Customers and Tyco employees say that that initiative came from the top. "The media broke the news first," says Mahrt. "However, we were quickly informed internally via memo about what the allegations were at the time. There were no panic moves—we all didn't hop on a plane to meet with customers, but we developed written and verbal communications with our customers that at Tyco Electronics—from Dr. Gromer on down—it was business as usual. We were told to address concerns individually for those customers or channel partners that had questions or issues. This was done via several avenues: in letters, face to face—whatever the customer or channel partner needed."
Both Gromer and Conrad recall the same anecdote illustrating Tyco's strong customer support. "Two years ago, we were at a big customer reception at Electronica," says Gromer. "We had invited about 1,800 customers to the reception, and many went out of their way to tell us they trusted us—we got a lot of confirmation that we were on the right track."
"Gromer and Tyco board members spent a good amount of time at that reception—I'd say an hour or more—explaining the ethics of Tyco Electronics," says Conrad. Mahrt says Gromer also met extensively with employees during this period, including a town hall meeting in Tyco's Menlo Park, Calif., facility.
Tyco Electronics has not been unchanged, however, since CEO Ed Breen took over in July 2002. And that's what Gromer really wants to talk about. Gone are the days of a decentralized organization: Tyco International is now on a common IT platform across its business groups. Communication between the groups—and between the groups and Tyco International management—is frequent. "We talk about best practices and ways we can all accelerate our success," says Gromer. Tyco International now holds regular management meetings and weekly management conference calls. It has also been rolling out a company-wide program for operational excellence, which includes a unified sourcing initiative, Six Sigma quality training and lean manufacturing practices.
For example, the Tyco groups have united as a single purchasing organization for materials and service across all the businesses. "We use a lot of common materials, such as metals. With the combined volumes, we are really enjoying some significant cost savings on the purchasing side," says Gromer. And within the electronics group, the various brands Tyco has acquired over the years—such as AMP, in connectors, and Raychem, in power products—are uniting under a single Tyco brand.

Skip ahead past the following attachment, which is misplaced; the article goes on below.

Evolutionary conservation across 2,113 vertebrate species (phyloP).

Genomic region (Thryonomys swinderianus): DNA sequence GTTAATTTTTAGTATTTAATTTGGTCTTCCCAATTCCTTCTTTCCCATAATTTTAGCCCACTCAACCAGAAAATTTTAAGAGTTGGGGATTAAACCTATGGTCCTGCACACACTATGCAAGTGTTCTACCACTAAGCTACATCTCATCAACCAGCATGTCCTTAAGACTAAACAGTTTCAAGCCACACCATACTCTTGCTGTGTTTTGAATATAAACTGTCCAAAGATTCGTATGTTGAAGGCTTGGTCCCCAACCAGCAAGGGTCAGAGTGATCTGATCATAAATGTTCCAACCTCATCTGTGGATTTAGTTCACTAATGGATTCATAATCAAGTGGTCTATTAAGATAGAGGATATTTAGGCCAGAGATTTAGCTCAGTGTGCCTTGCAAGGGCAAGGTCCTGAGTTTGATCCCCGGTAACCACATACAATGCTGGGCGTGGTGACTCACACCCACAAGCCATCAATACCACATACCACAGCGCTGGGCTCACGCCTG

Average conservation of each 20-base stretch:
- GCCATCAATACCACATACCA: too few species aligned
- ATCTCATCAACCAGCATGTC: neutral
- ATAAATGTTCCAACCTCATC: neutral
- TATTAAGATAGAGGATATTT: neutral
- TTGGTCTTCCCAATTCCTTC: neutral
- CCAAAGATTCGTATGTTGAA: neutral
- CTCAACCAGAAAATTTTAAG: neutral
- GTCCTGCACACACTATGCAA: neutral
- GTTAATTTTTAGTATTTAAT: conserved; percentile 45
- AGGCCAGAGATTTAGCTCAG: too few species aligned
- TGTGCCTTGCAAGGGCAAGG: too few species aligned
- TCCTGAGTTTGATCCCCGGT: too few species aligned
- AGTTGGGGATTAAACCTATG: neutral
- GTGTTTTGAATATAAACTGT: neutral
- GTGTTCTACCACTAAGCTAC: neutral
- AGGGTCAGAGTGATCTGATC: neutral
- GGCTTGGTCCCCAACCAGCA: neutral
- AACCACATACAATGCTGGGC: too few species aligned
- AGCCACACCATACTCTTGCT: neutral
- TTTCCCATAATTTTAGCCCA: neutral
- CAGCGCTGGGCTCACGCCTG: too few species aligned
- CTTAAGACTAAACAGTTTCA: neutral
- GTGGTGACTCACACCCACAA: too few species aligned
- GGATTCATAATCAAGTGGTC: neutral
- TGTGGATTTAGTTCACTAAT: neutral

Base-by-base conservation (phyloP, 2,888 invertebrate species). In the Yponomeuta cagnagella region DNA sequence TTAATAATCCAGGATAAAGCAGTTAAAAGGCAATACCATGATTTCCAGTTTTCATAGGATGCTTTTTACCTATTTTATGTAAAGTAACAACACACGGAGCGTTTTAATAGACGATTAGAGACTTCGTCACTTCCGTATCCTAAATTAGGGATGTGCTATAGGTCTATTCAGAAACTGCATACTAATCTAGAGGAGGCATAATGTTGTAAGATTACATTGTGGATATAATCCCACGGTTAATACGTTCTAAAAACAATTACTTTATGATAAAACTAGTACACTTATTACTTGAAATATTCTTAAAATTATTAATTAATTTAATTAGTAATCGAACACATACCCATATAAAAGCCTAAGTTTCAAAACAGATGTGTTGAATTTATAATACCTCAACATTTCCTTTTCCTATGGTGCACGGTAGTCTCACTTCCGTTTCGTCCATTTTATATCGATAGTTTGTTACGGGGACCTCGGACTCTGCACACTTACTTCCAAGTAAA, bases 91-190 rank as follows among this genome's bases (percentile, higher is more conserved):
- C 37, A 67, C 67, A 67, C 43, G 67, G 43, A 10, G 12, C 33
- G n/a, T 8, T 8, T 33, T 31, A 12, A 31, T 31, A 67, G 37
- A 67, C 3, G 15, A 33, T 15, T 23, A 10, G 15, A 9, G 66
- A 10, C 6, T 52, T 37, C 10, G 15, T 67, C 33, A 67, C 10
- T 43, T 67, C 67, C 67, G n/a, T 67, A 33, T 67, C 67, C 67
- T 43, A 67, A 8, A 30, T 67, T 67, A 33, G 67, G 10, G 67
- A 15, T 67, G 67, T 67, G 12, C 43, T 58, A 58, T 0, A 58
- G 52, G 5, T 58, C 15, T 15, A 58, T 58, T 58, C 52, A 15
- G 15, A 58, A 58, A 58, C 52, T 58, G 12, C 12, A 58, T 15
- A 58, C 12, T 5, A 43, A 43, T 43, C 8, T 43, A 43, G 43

This is playing well at Solectron, which used to deal with each Tyco product group separately. "When they modeled themselves as individual business units, we structured our group the same way—now we have a single point of contact," says LaRont. Tyco's response time has improved significantly, he says. The supplier has also become more flexible and more collaborative. "We are hearing more of 'tell us what you want to focus on' rather than encountering situations in which Tyco does something on its own and hopes it's what you want."
It's also playing well on Wall Street. "Although we have always identified pockets of excellence at Tyco, the enterprise-wide excellence program is relatively new," says Wachovia Securities analyst Wendy Caplan in a June 2004 report. The programs initiated at Tyco have long been used by other industrial companies, she points out, and usually result in a "pop" in profitability. "We expect that the early years may drive earnings even higher than our estimates suggest." For its third fiscal quarter, ended in June, Tyco beat Wachovia's EPS estimate of 42 cents, with EPS of 45 cents. Wachovia rates Tyco's stock as "outperform."
Management throughout the organization has also become more visible—employees and customers who never glimpsed Kozlowski have met personally with Breen. "People at the business units are engaging at more levels than they did in the past and are a lot more accessible," Solectron's LaRont adds. "Gromer has empowered his staff, and it is taking a more direct role with customers than ever."
The biggest change internally, says Mahrt, is that all employees now receive intensive ethics training. The training is done over the Internet, and employees who complete the training receive certification.
Gromer says that the cooperation across Tyco International has vastly improved morale and revitalized the company. "I have never had more fun than I have lately," he says. "You have to manage during bad times, but it's more fun to do so in good times."
TYCO ELECTRONICS OUTPERFORMS MARKET2003 sales growth vs. market
|At constant exchange rates||At actual rates|
|SOURCE: TYCO ELECTRONICS